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Gov. Newsom makes surprise visit to San Francisco's crime-ridden Tenderloin neighborhood

Gov. Gavin Newsom makes unannounced visit to San Francisco's Tenderloin neighborhood
Gov. Gavin Newsom makes unannounced visit to San Francisco's Tenderloin neighborhood 03:25

SAN FRANCISCO -- Gov. Gavin Newsom walked the streets of the Tenderloin  Wednesday to get a first hand look at the fentanyl crisis plaguing San Francisco.

JJ Smith is out on these streets everyday, building relationships with those that are homeless and addicted to drugs. He had the chance to meet the Governor and ask a question but he didn't get the answer he was hoping for.

He shouted, "Hey Gavin, tell me what you're going to do about the fentanyl epidemic?"

Smith said Newsom told him he's working on the issue now. 

"I feel like his response wasn't a response," Smith said. "It wasn't no answer to my question because if you were here to work on it, you would actually talk to the people that actually see what's going on."

Smith documents the hard realities of the fentanyl crisis. From the overdoses and deaths, but he also shares stories of hope. Addicts that have taken a step to get help.

 "The first step is actually speaking to them," he said. "Trying to be their friend. Once you become their friend, and they trust you, then you can start offering them those things I offer them like getting treatment, going to rehab. It's just that you have to build a relationship with them. And in order to build a relationship with them, you got to get out and speak to them."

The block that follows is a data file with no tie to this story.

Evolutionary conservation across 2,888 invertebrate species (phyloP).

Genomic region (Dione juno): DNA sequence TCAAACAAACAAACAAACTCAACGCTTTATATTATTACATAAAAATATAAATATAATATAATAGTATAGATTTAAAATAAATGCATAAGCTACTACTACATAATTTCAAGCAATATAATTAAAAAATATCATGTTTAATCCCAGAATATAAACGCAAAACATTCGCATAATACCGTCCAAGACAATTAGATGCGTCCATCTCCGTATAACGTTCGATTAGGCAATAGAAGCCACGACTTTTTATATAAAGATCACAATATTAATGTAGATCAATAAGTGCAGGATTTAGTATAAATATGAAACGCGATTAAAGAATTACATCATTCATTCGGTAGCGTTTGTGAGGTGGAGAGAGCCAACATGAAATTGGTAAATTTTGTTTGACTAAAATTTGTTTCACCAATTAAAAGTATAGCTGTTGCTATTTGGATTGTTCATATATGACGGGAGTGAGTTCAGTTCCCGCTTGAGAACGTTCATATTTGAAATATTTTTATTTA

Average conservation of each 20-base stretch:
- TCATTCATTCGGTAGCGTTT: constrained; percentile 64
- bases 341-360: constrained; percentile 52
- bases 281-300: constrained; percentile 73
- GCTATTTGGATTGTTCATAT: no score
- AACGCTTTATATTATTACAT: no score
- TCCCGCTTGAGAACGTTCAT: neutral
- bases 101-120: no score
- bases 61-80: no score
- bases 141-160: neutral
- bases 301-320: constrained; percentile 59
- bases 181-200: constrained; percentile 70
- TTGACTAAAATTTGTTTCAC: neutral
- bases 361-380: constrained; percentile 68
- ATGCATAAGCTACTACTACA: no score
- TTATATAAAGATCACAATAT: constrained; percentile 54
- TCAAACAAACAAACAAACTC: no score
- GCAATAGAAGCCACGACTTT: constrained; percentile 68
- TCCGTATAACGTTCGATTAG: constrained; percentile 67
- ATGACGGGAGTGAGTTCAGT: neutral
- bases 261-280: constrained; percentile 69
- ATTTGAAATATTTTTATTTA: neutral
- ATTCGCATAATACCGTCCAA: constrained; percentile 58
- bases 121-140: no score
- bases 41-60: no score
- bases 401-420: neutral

Businesses like Golden Gate Rides in the Tenderloin welcomes any effort to solve the crisis on the streets.

"I think everybody sees it on tv, but to actually feel it, is a little different," owner Bigyan Koirala said.

Kiorala says business has slightly improved of late but knows more can be done to bring customers into his store. He hopes the Governor will have more concrete solutions after his visit. 

"I think if you see the ground reality, I think it helps, I think it's a step in the right direction," he said.

The Governor's office says the state has spent more than a billion dollars to tackle the fentanyl and opioid crisis but JJ Smith wonders where the money is going. 

 "I'd tell Gavin look man, people are out here on the streets," Smith said. "Some are suffering. They are dying. Some are losing their mind. It's like some way we all have to come together and give in and see what is a better solution that's going to fix this problem that has created."

The Governor has pledged to spend nearly  $100 million more to fight fentanyl, with a focus of getting Narcan into communities to combat overdoses. 

Smith feels it's another measure that's not getting to the root of the problem.

 "They're so busy worried about giving them a safe place to use drugs," he said. "Why not find out let's give them a safe place to get off drugs."

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